1. “Game, set, match” is from tennis, where a match is composed of many short games. Slightly simplified: The first player to win 6 games wins that set, and the first player to win 3 sets wins the whole match. So at the end, when a player makes the winning point, they win that game, set, and match.
      The wasei eigo seems to be, essentially, “[The result of the] game [has now been] set”.
      I like your suggestion of “Got __!” as a more native English way of saying the same thing.

  19. The French translation of “GAME” in the Smash series was translated as “FINI” (which means “Finished”). That makes more sense to be honest.

    Although the translation of “Mii Brawler” Is “Le boxeur Mii” (which means “Mii Boxer”). Kind of an odd translation, since the Mii Brawlers use their fists to fight and don’t wear boxing gloves. Not sure why “Le bagarreur Mii” wasn’t used.

  20. On the topic of foreign-derived English being reimported, with imageboards, a “GET” is when a post ID has an unusual or visually appealing number sequence, e.g. 123456 or 666666. GETs are basically synonymous with 4chan these days but they originated with 2channel, a Japanese textboard and one of the earliest.

    1. Too bad 2chan’s basically locked to foreigners… Imagine all the fun conversations to be had there.

      1. VPNs, proxies, and tor make it possible (I think; they may have been banned by now), but I guess that just restricts it to the intersection of foreign Japanese speakers with the know how to set that up.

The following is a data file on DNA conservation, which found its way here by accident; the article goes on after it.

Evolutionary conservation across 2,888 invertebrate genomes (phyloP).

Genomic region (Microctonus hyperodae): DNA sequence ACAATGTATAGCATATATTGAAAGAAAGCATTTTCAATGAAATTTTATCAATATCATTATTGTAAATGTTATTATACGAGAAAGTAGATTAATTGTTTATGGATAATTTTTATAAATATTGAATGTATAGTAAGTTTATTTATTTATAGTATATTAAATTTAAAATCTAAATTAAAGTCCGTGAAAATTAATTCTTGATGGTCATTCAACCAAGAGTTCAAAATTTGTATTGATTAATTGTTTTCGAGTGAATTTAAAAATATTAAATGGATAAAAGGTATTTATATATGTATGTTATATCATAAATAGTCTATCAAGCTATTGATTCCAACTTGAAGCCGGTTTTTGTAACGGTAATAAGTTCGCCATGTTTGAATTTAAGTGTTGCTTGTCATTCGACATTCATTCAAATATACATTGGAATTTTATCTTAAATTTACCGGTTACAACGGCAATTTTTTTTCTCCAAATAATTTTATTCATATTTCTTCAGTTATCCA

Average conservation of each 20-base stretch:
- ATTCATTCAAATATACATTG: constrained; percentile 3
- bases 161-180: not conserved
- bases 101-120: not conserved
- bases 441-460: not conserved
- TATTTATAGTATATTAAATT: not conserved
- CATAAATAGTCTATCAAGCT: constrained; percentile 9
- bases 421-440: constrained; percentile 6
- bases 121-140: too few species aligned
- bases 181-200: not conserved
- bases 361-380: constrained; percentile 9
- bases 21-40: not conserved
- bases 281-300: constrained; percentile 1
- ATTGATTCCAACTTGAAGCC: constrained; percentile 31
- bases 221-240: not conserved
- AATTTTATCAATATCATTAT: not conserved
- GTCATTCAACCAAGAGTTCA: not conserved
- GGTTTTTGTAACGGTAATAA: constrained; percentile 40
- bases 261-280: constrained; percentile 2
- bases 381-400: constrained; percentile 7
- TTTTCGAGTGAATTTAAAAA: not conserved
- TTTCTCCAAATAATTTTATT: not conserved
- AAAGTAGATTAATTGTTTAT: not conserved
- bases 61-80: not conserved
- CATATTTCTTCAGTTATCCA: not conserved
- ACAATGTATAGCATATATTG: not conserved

I remember what a pain it was to set up a Nico Nico Douga account back in the day, after it moved off YouTube, and having an account was required for basic access.

        1. I received a notification of a post from user “bork” that isn’t showing up here. His text was as follows:

          “average people don’t know how to set up vpns?
          with vpn gate i thought it became much more accessible.”

          My response:

          While using “canned” VPNs these days is far easier than setting up, say, bare IPsec, I think they’re still rather out of reach of the normal person, well, at least in the US. Looking up usage estimates, I see figures in the 17-25 percent range worldwide, which is higher than I expected. I would have guessed 5-10 percent. China brings up the worldwide average. With the recent amendments to the EU Copyright Directive, I’d expect VPN usage to steadily rise in Europe. Therefore, geography obviously matters.

  21. for some reason Star Fox 64’s “RANK IN!!” comes to mind when getting a high score

  22. In other language versions of the games with “Game Set!” in Japanese releases, the English ones as you said, have “Game!” instead of “Game Set!” for most games. Most of the other language settings outside of Japan and English have “Game Set!” translate to “The End!” or “Finish!” For example, in the French language setting since Super Smash Bros. Brawl, the announcer says “Fini!” when the match is over. “Ende(En-dah)! is the German version of “Game Set!” meaning “The End!” The Spanish announcer as of Super Smash Bros. Brawl says “¡Se acabó!” meaning “It’s over!” KLAAR!, the Dutch version of “Game Set!”, means “Finish!” The reason why foreign announcers say “The End!” or “Finish!” for “Game Set!” is because the crowd knows that it is “The End!” of the fight. By the way, “Fini!” is French for “Finish!”